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LOOKS AS IF RUSSELL, BOND HAVE BEAT ODDS

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The odds weren't good in the beginning. When Walter Bond and Bryon Russell arrived for the Jazz's training camp last fall, they found the team already had 12 players with guaranteed contracts - the maximum number allowable on any team's active roster.

But three months later, it appears Bond and Russell have beaten the odds. Monday is the NBA's contract deadline. After that, all contracts are guaranteed through the remainder of the season. And Jazz coach Jerry Sloan says he has no plans to leave either player out in the cold."We haven't even talked about them not being here," said Sloan. "We like the people we have and the things they're able to do."

Certainly the situation could have been better for the two players last fall. Beside the 12 players already in camp with guaranteed contracts, former Jazz guard Corey Crowder among those trying to earn a spot.

"When there are 11 or 12 players already on contract, it makes it tough. It's tough to make a lot of teams," said Bond, who played all last season with the Dallas Mavericks.

"When I was checking it out, I found they had 12 guaranteed contracts. I just said, `What the heck? I'll just go and do my best.' " said rookie Russell. "I just went out and played hard and the coaches were like, `Wow! You're doing a good job. Just keep doing what you're doing.' It eventually paid off."

A series of events made sure the two young players got their chance. Guard Jaren Jackson, another formidable player who was scheduled to attend the Jazz camp, opted at the last minute to go to Chicago's camp instead. When Jackson left, the Jazz invited Bond. Crowder didn't have an especially good summer league or camp. Center Mark Eaton started the season on the injured list - where he still resides - and backup Isaac Austin, despite having guaranteed money through this year, was cut.

That left 10 players on the active roster and two openings, which went to Bond and Russell. They were signed to minimum salary, non-guaranteed contracts.

Russell solidified his position by taking over the small forward spot when David Benoit went down with a torn hamstring. Russell played so well in that spot that he remained the starter even after Benoit's return last week.

"We're very pleased with those guys and how hard they've worked," said Sloan.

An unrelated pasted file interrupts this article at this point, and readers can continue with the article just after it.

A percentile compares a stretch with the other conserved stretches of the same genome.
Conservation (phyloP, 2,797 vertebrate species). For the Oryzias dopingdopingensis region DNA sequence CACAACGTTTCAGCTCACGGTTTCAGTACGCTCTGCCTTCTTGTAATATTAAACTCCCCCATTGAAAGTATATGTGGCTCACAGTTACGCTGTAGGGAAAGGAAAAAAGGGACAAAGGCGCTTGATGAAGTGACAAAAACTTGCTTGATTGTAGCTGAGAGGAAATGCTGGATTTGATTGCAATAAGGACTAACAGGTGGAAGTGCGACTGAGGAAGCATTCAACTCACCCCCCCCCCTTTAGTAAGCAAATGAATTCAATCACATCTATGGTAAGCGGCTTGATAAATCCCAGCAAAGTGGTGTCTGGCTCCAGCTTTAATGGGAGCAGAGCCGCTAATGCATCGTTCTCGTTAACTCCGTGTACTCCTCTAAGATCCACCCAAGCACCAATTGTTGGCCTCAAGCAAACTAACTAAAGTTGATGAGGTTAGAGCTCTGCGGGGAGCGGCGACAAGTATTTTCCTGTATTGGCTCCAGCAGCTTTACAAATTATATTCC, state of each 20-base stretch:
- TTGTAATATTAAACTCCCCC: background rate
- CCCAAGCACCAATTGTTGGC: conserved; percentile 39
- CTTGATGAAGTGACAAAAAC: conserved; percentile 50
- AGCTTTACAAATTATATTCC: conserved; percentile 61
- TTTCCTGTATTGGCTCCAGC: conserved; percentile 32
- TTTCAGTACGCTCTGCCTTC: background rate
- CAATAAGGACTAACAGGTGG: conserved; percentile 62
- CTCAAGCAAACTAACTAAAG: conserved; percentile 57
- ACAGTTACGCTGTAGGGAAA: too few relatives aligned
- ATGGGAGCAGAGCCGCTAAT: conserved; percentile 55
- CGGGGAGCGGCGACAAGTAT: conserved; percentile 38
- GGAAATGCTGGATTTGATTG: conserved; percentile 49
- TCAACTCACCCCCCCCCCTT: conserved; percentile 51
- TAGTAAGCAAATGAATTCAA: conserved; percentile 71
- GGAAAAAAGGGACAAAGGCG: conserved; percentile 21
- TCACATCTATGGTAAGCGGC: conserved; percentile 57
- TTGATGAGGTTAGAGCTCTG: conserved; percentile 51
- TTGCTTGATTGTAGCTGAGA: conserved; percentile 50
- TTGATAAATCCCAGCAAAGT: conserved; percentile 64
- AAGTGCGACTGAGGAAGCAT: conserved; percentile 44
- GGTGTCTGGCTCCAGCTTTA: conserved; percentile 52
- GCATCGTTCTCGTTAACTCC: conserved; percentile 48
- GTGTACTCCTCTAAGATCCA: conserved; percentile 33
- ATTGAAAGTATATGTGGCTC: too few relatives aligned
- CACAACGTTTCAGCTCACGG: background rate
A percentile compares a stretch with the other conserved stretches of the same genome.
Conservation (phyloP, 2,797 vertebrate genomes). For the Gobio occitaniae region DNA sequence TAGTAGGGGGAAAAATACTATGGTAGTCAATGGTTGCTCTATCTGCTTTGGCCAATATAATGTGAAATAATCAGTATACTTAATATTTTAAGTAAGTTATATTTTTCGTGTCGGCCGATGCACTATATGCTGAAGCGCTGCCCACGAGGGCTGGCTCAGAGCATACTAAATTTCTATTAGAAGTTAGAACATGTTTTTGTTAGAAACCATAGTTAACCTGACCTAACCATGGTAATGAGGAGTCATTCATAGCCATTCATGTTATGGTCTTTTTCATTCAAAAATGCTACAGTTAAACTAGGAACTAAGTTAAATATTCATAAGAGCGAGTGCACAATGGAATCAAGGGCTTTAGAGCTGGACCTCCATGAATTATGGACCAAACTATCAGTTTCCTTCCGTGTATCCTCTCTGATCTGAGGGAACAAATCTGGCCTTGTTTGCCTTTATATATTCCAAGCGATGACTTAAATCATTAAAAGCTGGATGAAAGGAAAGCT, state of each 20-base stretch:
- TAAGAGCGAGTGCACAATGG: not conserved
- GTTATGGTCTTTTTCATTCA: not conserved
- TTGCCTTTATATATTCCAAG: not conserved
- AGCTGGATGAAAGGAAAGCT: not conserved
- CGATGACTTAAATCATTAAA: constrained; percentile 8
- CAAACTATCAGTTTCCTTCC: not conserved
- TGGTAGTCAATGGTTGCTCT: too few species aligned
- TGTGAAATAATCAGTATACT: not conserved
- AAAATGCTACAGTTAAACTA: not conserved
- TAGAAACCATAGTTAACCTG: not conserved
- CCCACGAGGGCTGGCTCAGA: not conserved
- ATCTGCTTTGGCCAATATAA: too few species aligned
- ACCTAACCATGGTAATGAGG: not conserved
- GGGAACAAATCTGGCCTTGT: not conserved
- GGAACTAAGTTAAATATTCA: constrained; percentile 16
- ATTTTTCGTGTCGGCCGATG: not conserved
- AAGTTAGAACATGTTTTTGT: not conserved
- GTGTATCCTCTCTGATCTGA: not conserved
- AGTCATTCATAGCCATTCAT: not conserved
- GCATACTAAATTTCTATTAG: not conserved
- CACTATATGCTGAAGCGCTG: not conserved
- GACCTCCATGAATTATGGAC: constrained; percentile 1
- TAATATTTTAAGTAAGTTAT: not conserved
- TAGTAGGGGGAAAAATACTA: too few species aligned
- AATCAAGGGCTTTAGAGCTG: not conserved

Bond is shooting a respectable .394 from 3-point range, an area where the Jazz have been weak in recent years.

While both will have guaranteed money through this season, it doesn't necessarily mean they will have a guaranteed spot on the roster. Should injured Mark Eaton return to the active list, the Jazz would need to clear a place for him. The Jazz aren't saying what their plans are in the event of an Eaton return, but these are some options:

- Trade players. With the new NBA rule that allows aggregating salaries, they could trade two players in return for one, thus freeing up a spot for Eaton.

However, Sloan said a trade isn't likely. "I've got 12 guys," said Sloan. "The only decision we have to make is if we feel something would make the team better, and that would be through a trade. But we're not looking to trade anybody."

- Waive someone with a guaranteed contract. The Jazz, though, aren't likely to waive anyone. Second-year man John Crotty has pleased the coaching staff with his performances off the bench and rookie Luther Wright has a long-term contract.

- Place someone else on the injured list. NBA rules forbid putting players on the injured list merely to make room for another player, so swapping players on and off the injured list, at least theoretically, is strictly a matter of chance.

Whether the Jazz ever have to come to a decision on Eaton's return is even uncertain. In the last year of his contract, Eaton is apparently still a considerable distance from being ready to return from his back injury. To date he hasn't worked out with the team.

Sloan has told Eaton not to return unless he is completely ready to play. "From what I can tell, Mark is still a ways down the road (from coming back)," said Sloan. "He hasn't played basketball in so long that even if he decided to play, it would take a great deal of hard work on his part to get ready. I talked to him the other day and he didn't talk like he was doing too much yet."

For the time being, the Jazz are planning to go with the 12 players that compiled the fourth-best record in the league so far. Said Sloan, "You play with who you have. That's all we can do."